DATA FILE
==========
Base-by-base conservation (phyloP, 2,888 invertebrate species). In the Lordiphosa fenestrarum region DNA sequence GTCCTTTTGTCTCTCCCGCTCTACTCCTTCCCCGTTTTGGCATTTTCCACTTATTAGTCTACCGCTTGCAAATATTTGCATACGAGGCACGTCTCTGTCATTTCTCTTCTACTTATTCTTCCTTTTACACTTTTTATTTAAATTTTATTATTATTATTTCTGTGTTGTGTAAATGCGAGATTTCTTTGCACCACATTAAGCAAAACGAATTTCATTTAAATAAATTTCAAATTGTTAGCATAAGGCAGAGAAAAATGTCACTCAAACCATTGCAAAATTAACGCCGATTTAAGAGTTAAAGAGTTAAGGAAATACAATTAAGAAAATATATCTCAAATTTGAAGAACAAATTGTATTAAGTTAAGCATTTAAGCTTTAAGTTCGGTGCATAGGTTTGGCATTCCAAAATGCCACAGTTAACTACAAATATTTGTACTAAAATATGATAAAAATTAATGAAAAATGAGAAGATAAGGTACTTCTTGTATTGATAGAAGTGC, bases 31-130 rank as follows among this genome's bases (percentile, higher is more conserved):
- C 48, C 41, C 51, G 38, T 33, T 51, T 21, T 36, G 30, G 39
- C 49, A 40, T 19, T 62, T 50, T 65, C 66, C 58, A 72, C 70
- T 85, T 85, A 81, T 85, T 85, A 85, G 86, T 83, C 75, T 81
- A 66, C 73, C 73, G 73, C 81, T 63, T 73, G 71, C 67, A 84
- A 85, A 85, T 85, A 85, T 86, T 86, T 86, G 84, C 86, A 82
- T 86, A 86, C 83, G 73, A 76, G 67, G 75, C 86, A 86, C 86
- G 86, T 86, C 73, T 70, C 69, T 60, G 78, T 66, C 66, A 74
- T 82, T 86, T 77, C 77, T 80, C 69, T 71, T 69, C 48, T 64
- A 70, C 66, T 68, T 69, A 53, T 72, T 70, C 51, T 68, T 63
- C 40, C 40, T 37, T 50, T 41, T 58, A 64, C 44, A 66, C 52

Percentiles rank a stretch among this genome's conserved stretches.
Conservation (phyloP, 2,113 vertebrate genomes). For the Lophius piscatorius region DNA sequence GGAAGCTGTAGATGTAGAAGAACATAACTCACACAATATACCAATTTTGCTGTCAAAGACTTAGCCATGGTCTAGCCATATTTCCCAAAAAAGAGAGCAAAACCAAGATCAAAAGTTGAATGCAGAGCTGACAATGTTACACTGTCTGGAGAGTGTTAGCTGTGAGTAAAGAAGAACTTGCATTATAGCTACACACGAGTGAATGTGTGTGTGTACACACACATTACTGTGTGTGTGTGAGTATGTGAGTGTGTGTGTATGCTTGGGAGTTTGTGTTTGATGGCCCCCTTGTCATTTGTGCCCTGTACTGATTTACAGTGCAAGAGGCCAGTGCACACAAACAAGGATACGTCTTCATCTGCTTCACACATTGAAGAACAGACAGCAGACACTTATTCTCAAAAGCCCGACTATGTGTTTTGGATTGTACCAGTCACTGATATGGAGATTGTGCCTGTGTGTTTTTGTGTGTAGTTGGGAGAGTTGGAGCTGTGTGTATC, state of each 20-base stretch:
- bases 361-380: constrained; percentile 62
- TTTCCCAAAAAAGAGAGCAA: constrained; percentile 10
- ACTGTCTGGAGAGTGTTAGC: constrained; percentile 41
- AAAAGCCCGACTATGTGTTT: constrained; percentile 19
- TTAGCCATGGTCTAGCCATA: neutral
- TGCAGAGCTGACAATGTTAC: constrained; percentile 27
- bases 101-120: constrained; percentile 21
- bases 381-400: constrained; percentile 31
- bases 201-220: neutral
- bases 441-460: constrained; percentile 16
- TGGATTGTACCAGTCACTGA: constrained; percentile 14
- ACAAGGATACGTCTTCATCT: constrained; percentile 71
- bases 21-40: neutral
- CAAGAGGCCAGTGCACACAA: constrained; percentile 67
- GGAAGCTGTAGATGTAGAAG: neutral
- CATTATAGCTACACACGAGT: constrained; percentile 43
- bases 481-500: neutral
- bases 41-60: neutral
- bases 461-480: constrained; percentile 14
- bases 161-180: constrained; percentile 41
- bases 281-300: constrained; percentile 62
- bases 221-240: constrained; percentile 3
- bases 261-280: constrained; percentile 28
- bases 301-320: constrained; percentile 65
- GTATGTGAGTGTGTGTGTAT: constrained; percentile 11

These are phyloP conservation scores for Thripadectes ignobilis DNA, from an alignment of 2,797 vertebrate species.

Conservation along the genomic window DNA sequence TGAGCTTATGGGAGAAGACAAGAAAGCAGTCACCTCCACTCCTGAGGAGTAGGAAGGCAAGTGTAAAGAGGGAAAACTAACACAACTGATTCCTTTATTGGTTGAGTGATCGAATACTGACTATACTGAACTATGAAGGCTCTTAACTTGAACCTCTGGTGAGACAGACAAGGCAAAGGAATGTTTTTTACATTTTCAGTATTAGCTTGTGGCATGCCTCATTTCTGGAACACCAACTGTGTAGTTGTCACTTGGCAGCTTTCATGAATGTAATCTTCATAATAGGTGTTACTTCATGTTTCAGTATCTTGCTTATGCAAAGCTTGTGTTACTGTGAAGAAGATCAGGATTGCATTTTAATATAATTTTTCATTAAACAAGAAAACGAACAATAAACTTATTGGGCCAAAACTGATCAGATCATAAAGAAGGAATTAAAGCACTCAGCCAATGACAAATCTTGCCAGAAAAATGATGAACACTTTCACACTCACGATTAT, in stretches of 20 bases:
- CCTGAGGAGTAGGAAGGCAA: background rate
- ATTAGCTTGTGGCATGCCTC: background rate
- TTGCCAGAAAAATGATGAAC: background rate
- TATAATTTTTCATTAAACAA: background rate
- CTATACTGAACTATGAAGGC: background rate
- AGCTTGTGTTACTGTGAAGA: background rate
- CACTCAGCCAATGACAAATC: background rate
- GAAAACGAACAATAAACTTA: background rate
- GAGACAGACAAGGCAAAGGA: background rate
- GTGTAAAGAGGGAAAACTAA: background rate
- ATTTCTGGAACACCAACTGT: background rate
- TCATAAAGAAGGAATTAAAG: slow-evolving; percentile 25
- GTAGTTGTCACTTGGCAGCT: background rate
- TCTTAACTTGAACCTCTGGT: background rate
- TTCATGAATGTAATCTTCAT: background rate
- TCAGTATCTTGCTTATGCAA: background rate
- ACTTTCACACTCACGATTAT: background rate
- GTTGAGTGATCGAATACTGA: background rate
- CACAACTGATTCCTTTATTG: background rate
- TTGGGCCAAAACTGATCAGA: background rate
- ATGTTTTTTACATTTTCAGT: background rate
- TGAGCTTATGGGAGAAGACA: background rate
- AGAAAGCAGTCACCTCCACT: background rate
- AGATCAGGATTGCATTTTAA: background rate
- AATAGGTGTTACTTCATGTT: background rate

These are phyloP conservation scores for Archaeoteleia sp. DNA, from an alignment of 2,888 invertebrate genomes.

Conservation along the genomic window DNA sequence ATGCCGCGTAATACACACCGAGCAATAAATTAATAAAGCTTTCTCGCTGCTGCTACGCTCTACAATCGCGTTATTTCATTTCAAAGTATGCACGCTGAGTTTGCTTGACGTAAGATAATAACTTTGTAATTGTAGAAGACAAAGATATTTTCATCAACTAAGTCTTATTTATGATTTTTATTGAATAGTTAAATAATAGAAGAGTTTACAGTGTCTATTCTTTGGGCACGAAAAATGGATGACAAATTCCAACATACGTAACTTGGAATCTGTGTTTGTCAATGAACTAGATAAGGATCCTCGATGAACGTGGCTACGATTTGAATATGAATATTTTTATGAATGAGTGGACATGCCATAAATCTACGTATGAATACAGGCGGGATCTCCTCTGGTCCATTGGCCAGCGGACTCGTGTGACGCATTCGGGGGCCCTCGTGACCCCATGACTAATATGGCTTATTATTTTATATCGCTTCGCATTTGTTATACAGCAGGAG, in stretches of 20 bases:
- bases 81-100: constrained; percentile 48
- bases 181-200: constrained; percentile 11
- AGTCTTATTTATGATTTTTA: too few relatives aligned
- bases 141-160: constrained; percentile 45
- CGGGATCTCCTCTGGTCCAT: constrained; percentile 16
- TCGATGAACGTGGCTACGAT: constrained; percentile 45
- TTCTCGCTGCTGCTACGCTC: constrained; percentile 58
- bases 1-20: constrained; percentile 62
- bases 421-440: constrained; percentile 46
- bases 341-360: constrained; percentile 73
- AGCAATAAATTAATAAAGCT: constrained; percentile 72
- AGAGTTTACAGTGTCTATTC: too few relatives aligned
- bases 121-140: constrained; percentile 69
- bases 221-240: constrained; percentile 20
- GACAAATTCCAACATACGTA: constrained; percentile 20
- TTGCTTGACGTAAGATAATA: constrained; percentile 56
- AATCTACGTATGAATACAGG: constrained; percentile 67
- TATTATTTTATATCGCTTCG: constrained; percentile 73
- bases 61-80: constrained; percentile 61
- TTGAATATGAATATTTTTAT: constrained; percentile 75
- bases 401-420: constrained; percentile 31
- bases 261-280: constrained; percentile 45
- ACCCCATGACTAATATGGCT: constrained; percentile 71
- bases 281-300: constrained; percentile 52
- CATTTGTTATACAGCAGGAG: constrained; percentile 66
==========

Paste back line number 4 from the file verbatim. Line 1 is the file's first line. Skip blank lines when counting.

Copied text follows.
- T 85, T 85, A 81, T 85, T 85, A 85, G 86, T 83, C 75, T 81